Let's assume we have two trading systems, and for the same period of time they gave us two different sets of trades:
+1, +1, +1, +1, +1, +1, +1, +1, +1, -8
(nine +1 and one -8, resulting +1)
-1, -1, -1, -1, -1, -1, -1, -1, +9
(eight -1 and one +9, resulting +1)
In terms of a returns distributions, the first system has a strong negative skew (like an option selling strategy), the second one has a strong positive skew (like an option buying strategy or a trend-following strategy).
Which system of these two is better?
If we use Sharpe ratio to compare, measures will be alike. If we use Sortino ratio, the second system will be an absolute champion because the strong positive trade will be ignored in volatility measure, only small negative trades will be counted.
But let's take a look at what really matters: an overall profit and a maximum drawdown. Results are the same for both of systems: the profit is +1 and the maximum drawdown is -8.
The difference is the first system drawdown is made by one strong loss, the second system drawdown is made by a serie of small losses. But does it really matter for you? Mathematically, it doesn't. Psychologically, maybe it does, if you want for some reason that you drawdowns grow steadily (to give you more time to enjoy it).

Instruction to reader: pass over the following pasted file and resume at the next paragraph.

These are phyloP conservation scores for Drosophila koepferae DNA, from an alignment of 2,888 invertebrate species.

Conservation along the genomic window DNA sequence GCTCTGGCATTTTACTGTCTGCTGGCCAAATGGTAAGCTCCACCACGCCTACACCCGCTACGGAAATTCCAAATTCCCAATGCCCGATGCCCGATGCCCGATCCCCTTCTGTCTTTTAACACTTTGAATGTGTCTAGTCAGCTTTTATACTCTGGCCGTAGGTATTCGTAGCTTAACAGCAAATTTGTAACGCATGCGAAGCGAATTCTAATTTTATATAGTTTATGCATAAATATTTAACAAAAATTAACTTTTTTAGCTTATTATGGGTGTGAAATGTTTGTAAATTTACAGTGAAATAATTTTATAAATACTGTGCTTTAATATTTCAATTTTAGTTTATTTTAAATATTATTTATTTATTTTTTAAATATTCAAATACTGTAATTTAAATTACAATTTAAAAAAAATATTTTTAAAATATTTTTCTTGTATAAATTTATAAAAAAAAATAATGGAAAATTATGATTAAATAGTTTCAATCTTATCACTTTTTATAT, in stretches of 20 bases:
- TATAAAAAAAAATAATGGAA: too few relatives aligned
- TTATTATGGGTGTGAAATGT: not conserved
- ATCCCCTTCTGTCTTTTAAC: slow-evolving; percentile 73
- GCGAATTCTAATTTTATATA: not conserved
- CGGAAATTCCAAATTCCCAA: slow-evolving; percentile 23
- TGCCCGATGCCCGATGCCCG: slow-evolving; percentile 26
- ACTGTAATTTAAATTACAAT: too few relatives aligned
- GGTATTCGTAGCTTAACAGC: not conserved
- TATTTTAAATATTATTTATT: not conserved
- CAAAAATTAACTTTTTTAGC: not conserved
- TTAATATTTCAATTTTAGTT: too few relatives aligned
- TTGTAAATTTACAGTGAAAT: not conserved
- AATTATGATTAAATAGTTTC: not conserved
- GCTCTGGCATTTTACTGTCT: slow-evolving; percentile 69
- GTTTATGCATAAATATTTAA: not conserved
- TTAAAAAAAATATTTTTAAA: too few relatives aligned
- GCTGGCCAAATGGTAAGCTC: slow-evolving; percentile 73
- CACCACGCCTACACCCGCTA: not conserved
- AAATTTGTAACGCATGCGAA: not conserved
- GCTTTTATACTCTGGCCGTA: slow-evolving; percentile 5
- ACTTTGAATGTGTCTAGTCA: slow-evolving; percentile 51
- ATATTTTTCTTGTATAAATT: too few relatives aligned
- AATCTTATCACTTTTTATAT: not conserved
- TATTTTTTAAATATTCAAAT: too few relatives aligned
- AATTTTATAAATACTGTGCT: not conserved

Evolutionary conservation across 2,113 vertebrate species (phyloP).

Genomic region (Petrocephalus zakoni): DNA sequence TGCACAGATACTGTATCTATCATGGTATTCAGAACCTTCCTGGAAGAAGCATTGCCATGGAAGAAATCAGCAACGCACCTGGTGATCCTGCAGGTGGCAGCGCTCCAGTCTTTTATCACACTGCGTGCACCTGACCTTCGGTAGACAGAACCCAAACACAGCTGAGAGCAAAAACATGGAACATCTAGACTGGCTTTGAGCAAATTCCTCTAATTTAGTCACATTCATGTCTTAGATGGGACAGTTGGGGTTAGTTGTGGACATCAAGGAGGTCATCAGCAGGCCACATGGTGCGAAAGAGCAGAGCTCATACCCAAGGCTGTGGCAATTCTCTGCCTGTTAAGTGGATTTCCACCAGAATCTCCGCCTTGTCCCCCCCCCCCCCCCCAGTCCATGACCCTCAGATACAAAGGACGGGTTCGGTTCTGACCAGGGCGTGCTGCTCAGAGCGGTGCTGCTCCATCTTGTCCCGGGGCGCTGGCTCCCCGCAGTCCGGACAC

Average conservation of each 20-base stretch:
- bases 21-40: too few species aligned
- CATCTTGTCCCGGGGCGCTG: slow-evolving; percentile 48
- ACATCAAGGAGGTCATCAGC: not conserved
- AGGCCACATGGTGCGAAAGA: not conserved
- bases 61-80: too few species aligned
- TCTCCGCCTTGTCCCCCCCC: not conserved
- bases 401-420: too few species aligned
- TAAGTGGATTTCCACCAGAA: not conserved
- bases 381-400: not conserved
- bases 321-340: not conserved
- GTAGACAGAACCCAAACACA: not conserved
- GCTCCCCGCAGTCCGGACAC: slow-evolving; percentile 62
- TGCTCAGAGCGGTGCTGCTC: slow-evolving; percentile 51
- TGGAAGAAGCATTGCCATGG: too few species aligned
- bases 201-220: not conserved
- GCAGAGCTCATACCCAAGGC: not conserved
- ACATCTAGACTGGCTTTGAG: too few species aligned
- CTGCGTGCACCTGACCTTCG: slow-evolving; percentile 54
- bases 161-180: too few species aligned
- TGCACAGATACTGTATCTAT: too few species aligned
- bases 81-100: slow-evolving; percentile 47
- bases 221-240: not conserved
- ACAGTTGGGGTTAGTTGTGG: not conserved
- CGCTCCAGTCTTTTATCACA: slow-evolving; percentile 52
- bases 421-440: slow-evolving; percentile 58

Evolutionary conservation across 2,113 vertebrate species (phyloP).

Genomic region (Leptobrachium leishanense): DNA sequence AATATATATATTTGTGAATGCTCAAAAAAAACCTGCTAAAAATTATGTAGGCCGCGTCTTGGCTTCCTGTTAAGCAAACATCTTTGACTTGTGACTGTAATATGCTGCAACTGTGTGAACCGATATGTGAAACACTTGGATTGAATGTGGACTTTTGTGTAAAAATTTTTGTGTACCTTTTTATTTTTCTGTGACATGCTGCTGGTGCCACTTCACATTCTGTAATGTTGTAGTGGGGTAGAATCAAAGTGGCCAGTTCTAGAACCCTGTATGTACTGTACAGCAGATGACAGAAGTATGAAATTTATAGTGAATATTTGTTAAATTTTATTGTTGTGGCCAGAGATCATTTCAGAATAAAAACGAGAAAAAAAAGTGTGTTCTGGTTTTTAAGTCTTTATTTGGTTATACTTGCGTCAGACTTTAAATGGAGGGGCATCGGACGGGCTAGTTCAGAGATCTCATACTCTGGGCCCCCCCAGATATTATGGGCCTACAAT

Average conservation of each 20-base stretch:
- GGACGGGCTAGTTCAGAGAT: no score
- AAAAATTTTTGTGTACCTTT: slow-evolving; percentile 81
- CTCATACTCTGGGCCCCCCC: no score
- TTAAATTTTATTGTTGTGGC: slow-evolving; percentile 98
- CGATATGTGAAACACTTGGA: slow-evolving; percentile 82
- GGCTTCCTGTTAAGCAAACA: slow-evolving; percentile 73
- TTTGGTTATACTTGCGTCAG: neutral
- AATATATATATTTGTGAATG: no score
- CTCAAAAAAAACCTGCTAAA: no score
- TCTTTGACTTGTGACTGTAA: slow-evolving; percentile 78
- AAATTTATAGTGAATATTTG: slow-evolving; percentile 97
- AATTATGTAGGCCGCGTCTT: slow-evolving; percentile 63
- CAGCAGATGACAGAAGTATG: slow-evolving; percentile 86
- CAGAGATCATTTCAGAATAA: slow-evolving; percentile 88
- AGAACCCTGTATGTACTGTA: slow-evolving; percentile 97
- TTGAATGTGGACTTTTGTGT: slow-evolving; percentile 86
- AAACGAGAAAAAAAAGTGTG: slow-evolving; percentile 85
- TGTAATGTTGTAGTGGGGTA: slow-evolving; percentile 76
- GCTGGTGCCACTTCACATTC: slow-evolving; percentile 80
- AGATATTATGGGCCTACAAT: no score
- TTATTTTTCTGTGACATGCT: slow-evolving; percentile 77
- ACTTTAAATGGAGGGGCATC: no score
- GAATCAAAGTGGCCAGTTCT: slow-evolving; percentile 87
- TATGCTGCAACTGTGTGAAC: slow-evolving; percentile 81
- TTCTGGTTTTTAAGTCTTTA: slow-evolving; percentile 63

One possible advantage of the Sortino ratio coming to my mind is when your risk-management is so bad that a strong loss from a negatively skewed trading system is able to give you a critical damage. The Sortino ratio gives a bonus to positively skewed systems and penalizes negatively skewed, so it does for you some preliminary sorting of strategies ranking them by the danger they have for your bad risk-management. But here you shift the problem from one area (risk management) to another (trading system quality assessment), which I think is a bad idea.
Personally I continue to use the Sharpe ratio despite an abundance of various different measures.